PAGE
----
History Repeats Itself With Ukrainian Grain Theft – Indianapolis Business Journal
The Wall Street Journal recently documented the Russian military’s confiscation of hundreds of thousands of tons of grain from newly occupied areas of Ukraine. The military coordinated the transport of grain to the Crimean port of Sevastopol for sale for export to Russia’s Middle Eastern allies.
Russia steals grain from Ukraine for the benefit of Russia. Haven’t we heard this story before? Yes, it’s called the Holodomor. The word is a compound of the Ukrainian holod (hunger) and mor (plague), or “death from hunger”. During the 1930s, Joseph Stalin forced the collectivization of Soviet agriculture. Independent farmers in Ukraine resisted, and the Soviet government responded by confiscating their grain. It is estimated that between 3.5 and 5 million people died of starvation between 1932 and 1933.
The 2019 film “Mr. Jones” depicts British investigative journalist Gareth Jones’ documentation of the Holodomor. Jones noted that, despite anecdotal evidence that grain production was declining in the Soviet Union, Soviet grain exports were funding Soviet industrialization. During a surreptitious visit to Ukraine, he observed and recorded the ongoing famine. His information was denied by both the Soviet authorities and by New York Times Moscow correspondent Walter Duranty. History is sad, especially when it repeats itself almost 90 years later.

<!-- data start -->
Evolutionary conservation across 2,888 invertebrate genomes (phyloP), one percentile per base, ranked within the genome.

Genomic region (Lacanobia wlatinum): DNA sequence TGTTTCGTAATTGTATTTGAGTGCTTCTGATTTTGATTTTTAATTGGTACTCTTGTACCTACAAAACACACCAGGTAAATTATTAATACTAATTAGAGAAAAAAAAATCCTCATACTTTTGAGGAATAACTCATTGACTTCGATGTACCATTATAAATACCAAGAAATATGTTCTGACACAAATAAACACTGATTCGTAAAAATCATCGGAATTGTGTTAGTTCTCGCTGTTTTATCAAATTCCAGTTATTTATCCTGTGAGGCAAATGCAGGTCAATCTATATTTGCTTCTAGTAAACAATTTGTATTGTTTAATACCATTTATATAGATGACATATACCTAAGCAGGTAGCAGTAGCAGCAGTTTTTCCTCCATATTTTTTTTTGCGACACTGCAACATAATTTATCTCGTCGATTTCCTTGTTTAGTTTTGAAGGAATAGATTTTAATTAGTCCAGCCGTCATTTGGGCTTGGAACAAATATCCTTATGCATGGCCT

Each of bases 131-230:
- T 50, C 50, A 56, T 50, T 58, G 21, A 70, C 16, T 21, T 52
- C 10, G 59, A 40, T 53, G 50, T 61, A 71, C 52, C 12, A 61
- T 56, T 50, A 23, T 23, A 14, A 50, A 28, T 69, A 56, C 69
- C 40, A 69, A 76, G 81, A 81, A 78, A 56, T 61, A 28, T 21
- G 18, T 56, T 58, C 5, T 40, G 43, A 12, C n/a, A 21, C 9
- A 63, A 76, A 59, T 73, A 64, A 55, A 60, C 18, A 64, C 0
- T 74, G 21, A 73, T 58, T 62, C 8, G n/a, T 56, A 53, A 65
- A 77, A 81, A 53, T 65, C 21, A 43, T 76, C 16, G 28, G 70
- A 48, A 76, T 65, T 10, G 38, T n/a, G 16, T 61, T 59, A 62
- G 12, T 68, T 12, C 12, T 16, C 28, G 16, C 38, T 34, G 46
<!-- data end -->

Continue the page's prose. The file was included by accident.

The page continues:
Thirty years ago, it was hoped that such predation by a national government would be consigned to the dustbin of history. The Soviet Union and the Warsaw Pact had been dissolved, Saddam Hussein was defeated in his attempt to seize oil-rich Kuwait by an international coalition in the first Gulf War. An era of global trade has emerged and the percentage of the world’s population living on less than $2 a day, the World Bank’s definition of extreme poverty, has fallen from 36% in 1990 to less than 10% in 2015. In the post-Cold War world, aggressor countries would be deterred by their fear of isolation and international avoidance.
However, Russia’s action in Chechnya, Georgia, Crimea and Syria, China’s gulags of ethnic Uyghurs in Xinjiang and its oppression of Hong Kong, as well as other lingering conflicts in Africa and Asia, foreshadowed what was going to happen in Ukraine.
Aggression supported by weapons pays, or at the very least, consolidates political power. International humiliation and even economic sanctions turn out to be weak forms of retaliation. So much for the fantasies about a 21st century rules-based international order that makes old-fashioned land warfare unthinkable. Unfortunately, this does not happen.•
Bohanon and Horowitz are professors of economics at Ball State University. Send your comments to [email protected]